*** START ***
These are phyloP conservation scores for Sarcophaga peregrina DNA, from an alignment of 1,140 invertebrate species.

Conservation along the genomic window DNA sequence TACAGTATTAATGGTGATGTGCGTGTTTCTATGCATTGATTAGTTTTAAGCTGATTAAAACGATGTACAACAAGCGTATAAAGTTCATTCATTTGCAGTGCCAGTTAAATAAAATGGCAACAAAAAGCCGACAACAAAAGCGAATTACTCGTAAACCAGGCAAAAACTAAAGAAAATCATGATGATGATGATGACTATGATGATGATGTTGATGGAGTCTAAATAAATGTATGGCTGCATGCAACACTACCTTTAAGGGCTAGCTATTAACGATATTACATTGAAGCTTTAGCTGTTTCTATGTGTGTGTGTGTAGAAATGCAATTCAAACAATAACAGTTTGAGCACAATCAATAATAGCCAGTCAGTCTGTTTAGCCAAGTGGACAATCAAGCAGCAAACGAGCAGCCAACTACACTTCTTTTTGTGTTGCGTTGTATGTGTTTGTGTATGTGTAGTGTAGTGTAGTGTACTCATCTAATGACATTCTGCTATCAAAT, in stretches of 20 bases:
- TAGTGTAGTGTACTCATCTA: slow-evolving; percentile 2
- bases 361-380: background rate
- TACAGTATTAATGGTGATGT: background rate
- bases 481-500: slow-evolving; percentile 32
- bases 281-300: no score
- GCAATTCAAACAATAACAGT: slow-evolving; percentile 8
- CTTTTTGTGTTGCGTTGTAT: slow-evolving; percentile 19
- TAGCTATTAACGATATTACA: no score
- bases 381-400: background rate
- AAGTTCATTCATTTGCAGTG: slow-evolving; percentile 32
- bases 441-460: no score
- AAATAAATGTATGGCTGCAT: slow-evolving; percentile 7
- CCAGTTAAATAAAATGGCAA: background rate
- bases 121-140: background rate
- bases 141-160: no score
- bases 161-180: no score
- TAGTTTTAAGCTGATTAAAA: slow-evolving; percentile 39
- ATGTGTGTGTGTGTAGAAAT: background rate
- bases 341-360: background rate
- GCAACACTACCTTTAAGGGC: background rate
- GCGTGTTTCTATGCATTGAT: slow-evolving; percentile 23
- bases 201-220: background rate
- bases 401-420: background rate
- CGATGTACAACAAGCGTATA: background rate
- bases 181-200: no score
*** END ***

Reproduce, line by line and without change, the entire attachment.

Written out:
These are phyloP conservation scores for Sarcophaga peregrina DNA, from an alignment of 1,140 invertebrate species.

Conservation along the genomic window DNA sequence TACAGTATTAATGGTGATGTGCGTGTTTCTATGCATTGATTAGTTTTAAGCTGATTAAAACGATGTACAACAAGCGTATAAAGTTCATTCATTTGCAGTGCCAGTTAAATAAAATGGCAACAAAAAGCCGACAACAAAAGCGAATTACTCGTAAACCAGGCAAAAACTAAAGAAAATCATGATGATGATGATGACTATGATGATGATGTTGATGGAGTCTAAATAAATGTATGGCTGCATGCAACACTACCTTTAAGGGCTAGCTATTAACGATATTACATTGAAGCTTTAGCTGTTTCTATGTGTGTGTGTGTAGAAATGCAATTCAAACAATAACAGTTTGAGCACAATCAATAATAGCCAGTCAGTCTGTTTAGCCAAGTGGACAATCAAGCAGCAAACGAGCAGCCAACTACACTTCTTTTTGTGTTGCGTTGTATGTGTTTGTGTATGTGTAGTGTAGTGTAGTGTACTCATCTAATGACATTCTGCTATCAAAT, in stretches of 20 bases:
- TAGTGTAGTGTACTCATCTA: slow-evolving; percentile 2
- bases 361-380: background rate
- TACAGTATTAATGGTGATGT: background rate
- bases 481-500: slow-evolving; percentile 32
- bases 281-300: no score
- GCAATTCAAACAATAACAGT: slow-evolving; percentile 8
- CTTTTTGTGTTGCGTTGTAT: slow-evolving; percentile 19
- TAGCTATTAACGATATTACA: no score
- bases 381-400: background rate
- AAGTTCATTCATTTGCAGTG: slow-evolving; percentile 32
- bases 441-460: no score
- AAATAAATGTATGGCTGCAT: slow-evolving; percentile 7
- CCAGTTAAATAAAATGGCAA: background rate
- bases 121-140: background rate
- bases 141-160: no score
- bases 161-180: no score
- TAGTTTTAAGCTGATTAAAA: slow-evolving; percentile 39
- ATGTGTGTGTGTGTAGAAAT: background rate
- bases 341-360: background rate
- GCAACACTACCTTTAAGGGC: background rate
- GCGTGTTTCTATGCATTGAT: slow-evolving; percentile 23
- bases 201-220: background rate
- bases 401-420: background rate
- CGATGTACAACAAGCGTATA: background rate
- bases 181-200: no score